Central West Makes Progress, Many Still Skeptical
CHAPEL HILL – The Central West Steering Committee has formulated a plan which focuses on several points that it will present to the Chapel Hill Planning Board Tuesday. This comes after last week’s meeting when the committee could not reach an agreement on a single item. Still a portion of the committee members and neighbors weren’t content with the process.
For the first time in the history of the Central West Steering Committee, a motion passed unanimously Tuesday evening as committee members applauded the consensus.
“It is time for us to make decisions. We’ve met for nine months. I think it is time for us to put some marks on paper with some decision making. We will then send it to the Planning Board and get public comment,” said committee Co-Chair Amy Ryan.
Matt Sullivan, the meeting’s facilitator, said that the topics up for discussion were development use; height; and bicycle and pedestrian amenities. By keeping the meeting’s agenda from getting too broad, the committee was able to make progress before sending suggestions to the Town Planning Board.
Other motions were approved as well, such as limiting building heights to three stories in the small area plan, and including additional proposed lines on the map, denoting possible off-road paths. A motion was almost passed to restrict building heights to three stories along Martin Luther King, Jr. Blvd., south of Estes Dr. However, it was decided to delay a vote on the matter in order to include feedback from the Planning Board.
For nine months, the committee has discussed possible land uses and building heights for new development along the Estes Dr. corridor. Six maps have been considered in total, featuring mixed-use development located near the intersection of Estes Dr. and Martin Luther King, Jr., Blvd. The plans are variations of residential, office, institutional and higher density housing development proposed in the area.
The sixth map, formulated last week by Committee Co-Chairs Ryan and Michael Parker, was based on one-on-one meetings with their fellow members. The goal was to find trends amongst suggestions put forth by committee members and incorporate them into a new plan.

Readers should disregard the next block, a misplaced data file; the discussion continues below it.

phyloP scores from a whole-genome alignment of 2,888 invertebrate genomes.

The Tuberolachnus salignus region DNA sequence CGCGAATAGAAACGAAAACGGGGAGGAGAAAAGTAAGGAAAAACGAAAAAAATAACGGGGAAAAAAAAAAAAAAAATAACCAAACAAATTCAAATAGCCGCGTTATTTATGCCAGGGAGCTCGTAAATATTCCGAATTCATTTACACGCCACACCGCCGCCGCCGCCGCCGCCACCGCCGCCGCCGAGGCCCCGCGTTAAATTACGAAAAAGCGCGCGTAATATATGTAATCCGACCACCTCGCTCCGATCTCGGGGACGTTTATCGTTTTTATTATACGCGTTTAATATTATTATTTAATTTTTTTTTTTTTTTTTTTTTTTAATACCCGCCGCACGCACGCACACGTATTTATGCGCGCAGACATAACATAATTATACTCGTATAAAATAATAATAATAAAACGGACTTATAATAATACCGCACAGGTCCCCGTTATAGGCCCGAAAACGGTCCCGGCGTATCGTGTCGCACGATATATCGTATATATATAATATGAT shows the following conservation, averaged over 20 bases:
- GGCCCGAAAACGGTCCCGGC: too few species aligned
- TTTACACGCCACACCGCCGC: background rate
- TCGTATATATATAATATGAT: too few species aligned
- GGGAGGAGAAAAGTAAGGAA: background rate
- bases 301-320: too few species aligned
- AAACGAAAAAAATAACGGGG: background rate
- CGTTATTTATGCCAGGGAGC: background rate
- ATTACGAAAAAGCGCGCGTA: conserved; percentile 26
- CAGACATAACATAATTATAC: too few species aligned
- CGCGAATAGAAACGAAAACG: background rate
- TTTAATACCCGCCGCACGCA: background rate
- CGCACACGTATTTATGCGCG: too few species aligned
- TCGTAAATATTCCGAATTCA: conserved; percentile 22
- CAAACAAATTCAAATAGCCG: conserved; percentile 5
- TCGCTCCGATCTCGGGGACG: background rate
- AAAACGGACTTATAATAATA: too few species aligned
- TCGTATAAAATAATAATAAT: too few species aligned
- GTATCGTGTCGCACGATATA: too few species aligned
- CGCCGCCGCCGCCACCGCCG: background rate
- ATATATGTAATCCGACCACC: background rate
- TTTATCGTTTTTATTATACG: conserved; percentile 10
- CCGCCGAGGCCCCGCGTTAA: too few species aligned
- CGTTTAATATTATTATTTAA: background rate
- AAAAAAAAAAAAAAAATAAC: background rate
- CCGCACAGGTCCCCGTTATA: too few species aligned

Neighbors like John Morris said that he believed the new plan had even less detail than previous versions and featured “no definition on impact to the community.”
Alan Thom, who lives on Caswell Road off Estes Drive, spoke during a public comment session. He said he believed that the committee was “nowhere near ready” to present a final report the Planning Board, adding that the group had spun in circles since work began.
“Even by the twists and turns that have become a defining characteristic of the Central West Steering Committee, the abrupt switch in one week from a map that was a first draft and starting point for discussions, to a being an action item, was an astounding change in direction,” Thom said.
Some Committee members, like Julie McClintock, have questioned the new map, arguing that it goes against the concerns of neighbors who will be impacted by more density.
“To me, we haven’t had a conversation and a consultation on this map,” McClintock said. “It was really brought to us last week. It reflected apparently individual conversations that had occurred. I didn’t see anything on it that reflected my views.”
Committee member Dave Tuttle said he felt that public opinion had been neglected as well.
“This process of what we are really supposed to do is to maintain the integrity of the planning process and ensure that the process is open and participatory,” Tuttle said. “We also should receive and integrate community feedback. I think we have failed miserably.”
Town Planner Megan Wooley said public comment was always included in the committee’s action minutes.
Committee member Lucy Carol Davis added that the plan wasn’t a final version, rather a composite collection of suggestions made so far.
“Again, we are not trying to approve a development project here,” Davis said. “We are trying to set the direction for the kind of development that we think would be appropriate in this area.”
Though this was the committee’s last meeting before presenting to the Planning Board, the group’s work will continue until November 25, when it reveals a final plan to the Chapel Hill Town Council.
Topics to be discussed at the committee’s meeting on October 3 include traffic performance measures, storm water issues, and street character vision.
A representative of the Bicycle and Pedestrian Board, Jared Simmons, said that moving forward, the committee needed to consider density in regard to transit operations.
“I think the most important thing we need here is that we need the proper density level to support transit infrastructure,” Simmons said. “If we underdevelop it, then we are going to be wasting money and no one is going to ride the G-Route and the Cross-Town Route. It is not going to support the proper transit infrastructure.”
The committee presents its newest plan to the Transportation Board this Tuesday at 7:00 p.m. in the Public Works Building on Millhouse Road.